UN agency unveils two web projects to fight disease and track medical progress

UN agency unveils two web projects to fight disease and track medical progress

Two web projects backed by the United Nations World Health Organization (WHO) were launched today as part of global efforts to fight infectious diseases afflicting the developing world and to track recent progress made in the field of medicine.

The new Drug Target Prioritization Database will allow researchers from all over the world to cull their knowledge in finding cures to diseases – including malaria, tuberculosis, African sleeping sickness and worm infections – which are in dire need of new treatments.

These infectious diseases infect billions of people in poor countries and kill more than 6 million annually. Given the limited resources for drug research and development in the developing world, it is hoped that the new online network, established by the WHO-backed Special Programme for Research and Training in Tropical Diseases, will improve the situation.

The new online network “provides an outstanding example of how WHO can bring together multiple groups to develop joint solutions,” said Programme Director Dr. Robert Ridley, TDR Director.

Another web project launched today is a web database, similar to the popular online database Wikipedia, and aims to update global medical and health statistics.

The last version of the International Classification of Diseases (ICD) – the worldwide standard for classifying mortality and morbidity, or information related to deaths, illness and injury – was adopted in 1990 by all WHO Member States, and the overhauled version will allow registered users to submit information and evidence.

Registered users will be able to submit scientific input online, which will then be vetted by expert groups and will be subject to a strict editorial process.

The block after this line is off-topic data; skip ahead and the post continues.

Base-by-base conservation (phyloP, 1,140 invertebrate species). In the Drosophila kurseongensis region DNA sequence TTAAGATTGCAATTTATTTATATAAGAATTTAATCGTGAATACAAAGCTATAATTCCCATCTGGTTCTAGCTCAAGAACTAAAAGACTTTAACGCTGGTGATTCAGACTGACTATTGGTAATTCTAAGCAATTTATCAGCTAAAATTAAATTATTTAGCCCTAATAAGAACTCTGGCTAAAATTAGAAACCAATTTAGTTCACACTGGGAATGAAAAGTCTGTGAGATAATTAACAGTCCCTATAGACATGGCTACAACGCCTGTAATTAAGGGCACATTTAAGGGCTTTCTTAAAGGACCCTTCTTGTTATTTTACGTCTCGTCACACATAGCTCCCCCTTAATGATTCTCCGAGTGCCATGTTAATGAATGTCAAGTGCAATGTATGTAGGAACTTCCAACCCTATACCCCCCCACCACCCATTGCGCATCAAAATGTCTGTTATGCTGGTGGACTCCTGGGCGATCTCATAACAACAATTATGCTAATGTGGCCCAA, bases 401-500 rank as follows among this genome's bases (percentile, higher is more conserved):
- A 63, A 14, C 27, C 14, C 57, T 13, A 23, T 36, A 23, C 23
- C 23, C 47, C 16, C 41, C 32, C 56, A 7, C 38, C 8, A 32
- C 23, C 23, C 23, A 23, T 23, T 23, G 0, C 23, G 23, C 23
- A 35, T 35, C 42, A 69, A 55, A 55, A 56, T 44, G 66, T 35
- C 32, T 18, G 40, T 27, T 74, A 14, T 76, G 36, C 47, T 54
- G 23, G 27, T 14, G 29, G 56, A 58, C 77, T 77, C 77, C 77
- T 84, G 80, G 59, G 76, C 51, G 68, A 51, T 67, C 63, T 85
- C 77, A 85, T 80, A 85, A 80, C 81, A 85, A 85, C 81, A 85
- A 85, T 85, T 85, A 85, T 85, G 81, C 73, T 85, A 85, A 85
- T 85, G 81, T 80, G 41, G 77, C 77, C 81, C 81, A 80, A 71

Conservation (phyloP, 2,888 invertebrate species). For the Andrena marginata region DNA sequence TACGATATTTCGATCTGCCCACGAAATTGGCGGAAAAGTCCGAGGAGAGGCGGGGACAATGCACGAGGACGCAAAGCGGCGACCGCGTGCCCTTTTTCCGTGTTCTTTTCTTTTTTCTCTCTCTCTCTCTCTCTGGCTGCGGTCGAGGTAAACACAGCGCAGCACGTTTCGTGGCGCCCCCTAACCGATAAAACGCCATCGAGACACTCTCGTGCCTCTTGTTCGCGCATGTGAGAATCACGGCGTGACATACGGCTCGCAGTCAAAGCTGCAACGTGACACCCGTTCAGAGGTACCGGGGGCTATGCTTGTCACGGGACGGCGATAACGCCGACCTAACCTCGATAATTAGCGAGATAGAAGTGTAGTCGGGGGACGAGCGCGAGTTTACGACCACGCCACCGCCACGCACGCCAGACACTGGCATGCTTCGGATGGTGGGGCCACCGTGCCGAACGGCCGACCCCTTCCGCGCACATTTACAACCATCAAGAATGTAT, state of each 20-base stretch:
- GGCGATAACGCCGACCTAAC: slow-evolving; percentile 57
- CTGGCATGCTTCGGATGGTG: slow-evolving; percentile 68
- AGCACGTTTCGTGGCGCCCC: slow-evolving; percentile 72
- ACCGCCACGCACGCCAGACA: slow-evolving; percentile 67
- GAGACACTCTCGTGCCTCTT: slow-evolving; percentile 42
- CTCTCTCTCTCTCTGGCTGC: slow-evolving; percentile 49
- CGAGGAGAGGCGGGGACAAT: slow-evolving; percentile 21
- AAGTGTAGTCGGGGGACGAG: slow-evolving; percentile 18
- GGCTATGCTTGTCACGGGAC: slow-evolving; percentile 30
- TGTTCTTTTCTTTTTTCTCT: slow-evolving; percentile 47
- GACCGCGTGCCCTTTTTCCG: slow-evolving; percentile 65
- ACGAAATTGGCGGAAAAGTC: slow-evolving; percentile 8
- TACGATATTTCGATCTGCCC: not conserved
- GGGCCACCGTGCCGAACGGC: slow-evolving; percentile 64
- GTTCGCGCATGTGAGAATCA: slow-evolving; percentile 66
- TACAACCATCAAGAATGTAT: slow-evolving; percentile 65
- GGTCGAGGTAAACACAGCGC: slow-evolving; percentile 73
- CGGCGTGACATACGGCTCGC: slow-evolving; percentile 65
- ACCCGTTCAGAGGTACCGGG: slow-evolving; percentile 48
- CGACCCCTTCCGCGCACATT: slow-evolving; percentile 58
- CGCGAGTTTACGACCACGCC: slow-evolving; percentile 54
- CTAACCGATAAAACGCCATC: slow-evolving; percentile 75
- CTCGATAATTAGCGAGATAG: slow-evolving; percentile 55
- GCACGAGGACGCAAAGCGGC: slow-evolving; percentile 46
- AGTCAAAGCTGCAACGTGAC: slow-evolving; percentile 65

The ICD was created in the 19th century and was taken over by WHO in 1948. The meeting of the steering group overseeing the revision began today in Japan and will conclude on 18 April.

In another development, WHO experts have begun compiling a list of essential medicines exclusively for children to help countries select which medicines to obtain to address health concerns.

Children are more seriously affected by diseases that adults also suffer from, especially in developing countries, with almost 11 million children under five dying every year from treatable conditions such as respiratory tract infections, malaria and diarrhoeal diseases. In 2005, 2.3 million children under the age of 15 were HIV positive.

Despite the huge need, there are currently few medications that are specifically designed for children. Children must take crushed adult tablets, which can be ineffective and also unsafe. Medicines that are the correct dosage for children often come in the form of syrups, making supply, storage and pricing problematic in poor countries.

The problem is compounded when children require combination therapy, or several types of medicine, for conditions such as HIV/AIDS and malaria. Although production of fixed dose combination tablets, or single pills containing several medicines, is on the rise, there is still a shortage of such pills targeting children. Antiretroviral treatments for HIV are presently three times more expensive for children than they are for adults.

To create a list of essential medicines for children, WHO will work with its partners to promote innovation and research in children’s medicines, the manufacturing of new dosage forms for young people, and new methods to convey information about children’s medications to countries quickly.

The WHO Model List of Essential Medicines, which is not specifically for children, was released today, and it included five liquid medicines to be taken orally for children. Three are for epilepsy, one for children born prematurely and one for HIV/AIDS in a single dose. Three other epilepsy medicines for children were also added to the list in the form of chewable tablets, a form which has been increasingly shown to be effective for children.